The Velvet Principle

Evaluating the Performance of Wayfinding Schemes

Maximising the Investment through Continual Improvement.

Published on Wednesday 16 January 2019


Previously we’ve explored the business case for investing in a wayfinding scheme. The obvious next question is how do you evaluate it post implementation?  When developing a new scheme there are a range of methodologies that are used to test and shape the design. But how can we assess its contribution to the performance of the business or destination as a whole?

As a first step there needs to be a baseline measure or target objective to act as the reference point.  But what kind of indicators can be used to evaluate the effectiveness of a wayfinding solution and how do we measure them?

Studies have shown a link between difficulties in wayfinding with stress and dissatisfaction.  Including questions about the ease of wayfinding and effectiveness of wayfinding signs, as part of a regular customer satisfaction evaluation is a good place to start.

Similarly wayfinding signs and environmental graphics provide a permanent platform for communicating the character of the brand so could be factored into any targets and research to assess brand awareness and performance.

Beyond these there are a range of operational measures that can directly or indirectly be used to evaluate the effectiveness of a wayfinding scheme:

  1. The number of wayfinding/navigation queries directed at staff. If staff are frequently being asked the way to a particular location there is clearly a wayfinding opportunity. Monitoring the fall in queries following an intervention will provide a very tangible measure of performance.
  2. Lateness – e.g. hospital appointments or departure gates in airports. While there could be a range of non-wayfinding related contributors, a carefully considered intervention could reduce the problem and the impact demonstrated through the routine monitoring of operational targets.
  3. Productivity – while staff are busy responding to wayfinding queries or waiting for patients to show, they are not getting on with their day jobs.  Any solutions that reduce these issues will translate into improved productivity measures.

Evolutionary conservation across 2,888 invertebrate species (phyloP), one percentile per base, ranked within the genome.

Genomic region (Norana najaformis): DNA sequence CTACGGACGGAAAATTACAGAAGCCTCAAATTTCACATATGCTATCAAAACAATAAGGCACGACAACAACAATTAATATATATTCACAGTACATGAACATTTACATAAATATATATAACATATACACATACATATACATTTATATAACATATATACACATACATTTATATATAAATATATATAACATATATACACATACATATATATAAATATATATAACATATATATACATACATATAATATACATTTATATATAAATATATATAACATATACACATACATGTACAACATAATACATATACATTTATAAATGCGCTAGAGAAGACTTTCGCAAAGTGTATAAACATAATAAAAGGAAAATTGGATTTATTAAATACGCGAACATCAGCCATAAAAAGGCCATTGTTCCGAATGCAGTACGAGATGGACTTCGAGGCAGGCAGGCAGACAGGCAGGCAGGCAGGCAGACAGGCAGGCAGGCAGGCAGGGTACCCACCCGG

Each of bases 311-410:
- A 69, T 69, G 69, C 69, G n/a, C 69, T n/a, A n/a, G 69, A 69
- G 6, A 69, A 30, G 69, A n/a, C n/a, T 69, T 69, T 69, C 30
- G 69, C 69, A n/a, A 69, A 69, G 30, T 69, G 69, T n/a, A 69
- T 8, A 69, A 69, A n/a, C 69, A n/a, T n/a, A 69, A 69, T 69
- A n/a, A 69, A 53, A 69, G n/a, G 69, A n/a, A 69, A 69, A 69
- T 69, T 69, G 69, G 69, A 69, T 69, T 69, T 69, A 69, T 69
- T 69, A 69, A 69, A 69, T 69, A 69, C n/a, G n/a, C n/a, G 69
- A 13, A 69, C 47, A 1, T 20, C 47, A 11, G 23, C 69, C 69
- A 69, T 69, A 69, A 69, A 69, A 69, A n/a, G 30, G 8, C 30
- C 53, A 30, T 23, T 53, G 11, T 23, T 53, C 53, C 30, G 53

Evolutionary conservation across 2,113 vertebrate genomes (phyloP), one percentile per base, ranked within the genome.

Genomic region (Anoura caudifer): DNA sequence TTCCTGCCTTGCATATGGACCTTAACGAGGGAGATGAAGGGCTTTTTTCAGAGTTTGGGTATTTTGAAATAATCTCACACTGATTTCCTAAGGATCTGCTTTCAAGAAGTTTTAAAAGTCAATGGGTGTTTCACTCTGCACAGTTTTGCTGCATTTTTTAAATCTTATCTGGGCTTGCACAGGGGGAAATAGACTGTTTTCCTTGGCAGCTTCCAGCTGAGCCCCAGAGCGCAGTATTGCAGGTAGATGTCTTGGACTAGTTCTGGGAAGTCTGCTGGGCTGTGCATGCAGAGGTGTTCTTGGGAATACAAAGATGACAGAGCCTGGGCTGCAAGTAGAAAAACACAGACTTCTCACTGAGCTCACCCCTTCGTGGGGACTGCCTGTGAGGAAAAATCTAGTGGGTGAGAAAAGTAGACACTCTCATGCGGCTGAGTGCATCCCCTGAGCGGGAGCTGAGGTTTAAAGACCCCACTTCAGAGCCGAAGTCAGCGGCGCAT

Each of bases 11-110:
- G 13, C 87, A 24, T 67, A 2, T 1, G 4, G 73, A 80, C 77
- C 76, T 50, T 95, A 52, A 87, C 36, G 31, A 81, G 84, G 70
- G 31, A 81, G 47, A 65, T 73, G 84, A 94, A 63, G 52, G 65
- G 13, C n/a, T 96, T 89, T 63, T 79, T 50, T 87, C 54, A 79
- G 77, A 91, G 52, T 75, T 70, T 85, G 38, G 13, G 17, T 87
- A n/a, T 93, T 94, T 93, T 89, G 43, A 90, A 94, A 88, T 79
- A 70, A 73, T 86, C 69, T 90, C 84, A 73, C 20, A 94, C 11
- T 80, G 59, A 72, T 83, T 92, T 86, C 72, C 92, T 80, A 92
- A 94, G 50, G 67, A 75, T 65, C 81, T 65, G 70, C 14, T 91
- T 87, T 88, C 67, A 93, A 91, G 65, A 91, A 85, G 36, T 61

4. Distribution of footfall – many shopping malls, visitor attractions, transport hubs etc. monitor footfall and so will have data about cold and hot spots. There could be any number of reasons for why traffic to a particular area is below expectations, but attention to the design and provision of wayfinding information can help to address these. Assuming all other things being equal, comparing footfall data before and after an intervention, will provide a direct measure of impact.
  5. Evacuation time – more critically the effectiveness of the wayfinding could have a material impact on the time period to evacuate a building.

Although it might be challenging to set wayfinding targets for a new building; for established ones there are likely to be a range of general performance targets and monitoring processes in place, with baseline data that can be used to evaluate the performance of a new scheme or tweaks to an existing one. 

Rather than considering the wayfinding as a one off investment, there's benefit to be had from treating it as a core service that needs to evolve to meet changing needs. After all the operational context and environment in which a building sits is unlikely to remain static. Setting targets and monitoring performance will identify opportunities for improvement, that in turn will feed into the overall operational and commercial performance of the business.

 

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